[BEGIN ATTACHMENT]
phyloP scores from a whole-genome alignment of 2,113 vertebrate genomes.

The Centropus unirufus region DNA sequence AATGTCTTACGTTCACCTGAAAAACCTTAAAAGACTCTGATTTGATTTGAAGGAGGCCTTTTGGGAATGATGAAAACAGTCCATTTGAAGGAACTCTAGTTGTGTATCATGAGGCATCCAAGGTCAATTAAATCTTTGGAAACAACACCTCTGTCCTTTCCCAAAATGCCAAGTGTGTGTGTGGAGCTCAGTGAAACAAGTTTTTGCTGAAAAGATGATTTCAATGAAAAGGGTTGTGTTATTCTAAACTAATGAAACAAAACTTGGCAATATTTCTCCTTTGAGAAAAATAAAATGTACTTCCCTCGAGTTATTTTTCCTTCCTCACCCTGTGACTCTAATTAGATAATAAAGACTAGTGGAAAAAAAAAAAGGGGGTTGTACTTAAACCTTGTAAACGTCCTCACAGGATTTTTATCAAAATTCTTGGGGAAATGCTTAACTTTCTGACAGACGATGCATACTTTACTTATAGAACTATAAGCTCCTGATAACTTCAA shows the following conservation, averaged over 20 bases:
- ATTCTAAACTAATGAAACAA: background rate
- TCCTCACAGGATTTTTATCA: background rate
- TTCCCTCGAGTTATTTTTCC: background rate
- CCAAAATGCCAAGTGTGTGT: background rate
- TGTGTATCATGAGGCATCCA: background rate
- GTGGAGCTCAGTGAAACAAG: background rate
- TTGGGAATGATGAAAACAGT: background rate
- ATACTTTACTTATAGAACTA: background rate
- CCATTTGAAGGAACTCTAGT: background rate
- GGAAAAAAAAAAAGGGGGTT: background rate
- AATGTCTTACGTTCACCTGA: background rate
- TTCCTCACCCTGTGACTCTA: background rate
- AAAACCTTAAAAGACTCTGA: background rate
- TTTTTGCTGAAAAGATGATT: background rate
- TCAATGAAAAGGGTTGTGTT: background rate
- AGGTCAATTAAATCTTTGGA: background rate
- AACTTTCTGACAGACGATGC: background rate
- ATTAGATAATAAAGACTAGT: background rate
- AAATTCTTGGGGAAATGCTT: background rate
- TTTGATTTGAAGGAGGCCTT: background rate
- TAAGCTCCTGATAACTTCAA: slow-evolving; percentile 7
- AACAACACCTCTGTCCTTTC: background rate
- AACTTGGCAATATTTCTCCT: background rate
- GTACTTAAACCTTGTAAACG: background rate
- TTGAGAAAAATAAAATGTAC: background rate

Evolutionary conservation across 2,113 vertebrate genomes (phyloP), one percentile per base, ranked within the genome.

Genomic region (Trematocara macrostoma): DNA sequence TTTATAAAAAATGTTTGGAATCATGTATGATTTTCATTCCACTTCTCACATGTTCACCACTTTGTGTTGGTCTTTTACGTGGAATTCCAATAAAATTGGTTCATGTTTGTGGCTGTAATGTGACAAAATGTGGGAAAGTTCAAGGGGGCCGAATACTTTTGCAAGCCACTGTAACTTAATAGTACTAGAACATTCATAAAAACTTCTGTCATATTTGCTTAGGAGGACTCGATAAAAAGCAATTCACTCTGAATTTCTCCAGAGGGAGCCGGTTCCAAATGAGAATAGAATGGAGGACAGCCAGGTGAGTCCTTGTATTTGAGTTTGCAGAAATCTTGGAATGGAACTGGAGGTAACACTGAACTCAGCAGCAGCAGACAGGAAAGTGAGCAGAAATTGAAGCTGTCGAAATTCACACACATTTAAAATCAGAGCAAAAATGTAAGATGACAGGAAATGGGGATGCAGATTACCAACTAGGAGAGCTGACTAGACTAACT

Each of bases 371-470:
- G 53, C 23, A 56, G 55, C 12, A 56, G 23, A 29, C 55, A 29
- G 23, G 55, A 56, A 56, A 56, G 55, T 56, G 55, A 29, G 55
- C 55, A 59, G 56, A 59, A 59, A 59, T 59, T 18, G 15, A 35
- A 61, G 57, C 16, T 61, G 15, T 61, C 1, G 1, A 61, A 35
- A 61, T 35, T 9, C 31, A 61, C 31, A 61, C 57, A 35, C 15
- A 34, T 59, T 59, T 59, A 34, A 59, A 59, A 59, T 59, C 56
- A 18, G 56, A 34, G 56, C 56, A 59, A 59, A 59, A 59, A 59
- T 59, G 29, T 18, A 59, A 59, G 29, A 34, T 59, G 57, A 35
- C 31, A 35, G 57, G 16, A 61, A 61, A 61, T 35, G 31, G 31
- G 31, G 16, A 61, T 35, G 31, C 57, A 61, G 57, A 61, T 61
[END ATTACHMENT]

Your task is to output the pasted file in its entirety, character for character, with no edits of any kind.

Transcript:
phyloP scores from a whole-genome alignment of 2,113 vertebrate genomes.

The Centropus unirufus region DNA sequence AATGTCTTACGTTCACCTGAAAAACCTTAAAAGACTCTGATTTGATTTGAAGGAGGCCTTTTGGGAATGATGAAAACAGTCCATTTGAAGGAACTCTAGTTGTGTATCATGAGGCATCCAAGGTCAATTAAATCTTTGGAAACAACACCTCTGTCCTTTCCCAAAATGCCAAGTGTGTGTGTGGAGCTCAGTGAAACAAGTTTTTGCTGAAAAGATGATTTCAATGAAAAGGGTTGTGTTATTCTAAACTAATGAAACAAAACTTGGCAATATTTCTCCTTTGAGAAAAATAAAATGTACTTCCCTCGAGTTATTTTTCCTTCCTCACCCTGTGACTCTAATTAGATAATAAAGACTAGTGGAAAAAAAAAAAGGGGGTTGTACTTAAACCTTGTAAACGTCCTCACAGGATTTTTATCAAAATTCTTGGGGAAATGCTTAACTTTCTGACAGACGATGCATACTTTACTTATAGAACTATAAGCTCCTGATAACTTCAA shows the following conservation, averaged over 20 bases:
- ATTCTAAACTAATGAAACAA: background rate
- TCCTCACAGGATTTTTATCA: background rate
- TTCCCTCGAGTTATTTTTCC: background rate
- CCAAAATGCCAAGTGTGTGT: background rate
- TGTGTATCATGAGGCATCCA: background rate
- GTGGAGCTCAGTGAAACAAG: background rate
- TTGGGAATGATGAAAACAGT: background rate
- ATACTTTACTTATAGAACTA: background rate
- CCATTTGAAGGAACTCTAGT: background rate
- GGAAAAAAAAAAAGGGGGTT: background rate
- AATGTCTTACGTTCACCTGA: background rate
- TTCCTCACCCTGTGACTCTA: background rate
- AAAACCTTAAAAGACTCTGA: background rate
- TTTTTGCTGAAAAGATGATT: background rate
- TCAATGAAAAGGGTTGTGTT: background rate
- AGGTCAATTAAATCTTTGGA: background rate
- AACTTTCTGACAGACGATGC: background rate
- ATTAGATAATAAAGACTAGT: background rate
- AAATTCTTGGGGAAATGCTT: background rate
- TTTGATTTGAAGGAGGCCTT: background rate
- TAAGCTCCTGATAACTTCAA: slow-evolving; percentile 7
- AACAACACCTCTGTCCTTTC: background rate
- AACTTGGCAATATTTCTCCT: background rate
- GTACTTAAACCTTGTAAACG: background rate
- TTGAGAAAAATAAAATGTAC: background rate

Evolutionary conservation across 2,113 vertebrate genomes (phyloP), one percentile per base, ranked within the genome.

Genomic region (Trematocara macrostoma): DNA sequence TTTATAAAAAATGTTTGGAATCATGTATGATTTTCATTCCACTTCTCACATGTTCACCACTTTGTGTTGGTCTTTTACGTGGAATTCCAATAAAATTGGTTCATGTTTGTGGCTGTAATGTGACAAAATGTGGGAAAGTTCAAGGGGGCCGAATACTTTTGCAAGCCACTGTAACTTAATAGTACTAGAACATTCATAAAAACTTCTGTCATATTTGCTTAGGAGGACTCGATAAAAAGCAATTCACTCTGAATTTCTCCAGAGGGAGCCGGTTCCAAATGAGAATAGAATGGAGGACAGCCAGGTGAGTCCTTGTATTTGAGTTTGCAGAAATCTTGGAATGGAACTGGAGGTAACACTGAACTCAGCAGCAGCAGACAGGAAAGTGAGCAGAAATTGAAGCTGTCGAAATTCACACACATTTAAAATCAGAGCAAAAATGTAAGATGACAGGAAATGGGGATGCAGATTACCAACTAGGAGAGCTGACTAGACTAACT

Each of bases 371-470:
- G 53, C 23, A 56, G 55, C 12, A 56, G 23, A 29, C 55, A 29
- G 23, G 55, A 56, A 56, A 56, G 55, T 56, G 55, A 29, G 55
- C 55, A 59, G 56, A 59, A 59, A 59, T 59, T 18, G 15, A 35
- A 61, G 57, C 16, T 61, G 15, T 61, C 1, G 1, A 61, A 35
- A 61, T 35, T 9, C 31, A 61, C 31, A 61, C 57, A 35, C 15
- A 34, T 59, T 59, T 59, A 34, A 59, A 59, A 59, T 59, C 56
- A 18, G 56, A 34, G 56, C 56, A 59, A 59, A 59, A 59, A 59
- T 59, G 29, T 18, A 59, A 59, G 29, A 34, T 59, G 57, A 35
- C 31, A 35, G 57, G 16, A 61, A 61, A 61, T 35, G 31, G 31
- G 31, G 16, A 61, T 35, G 31, C 57, A 61, G 57, A 61, T 61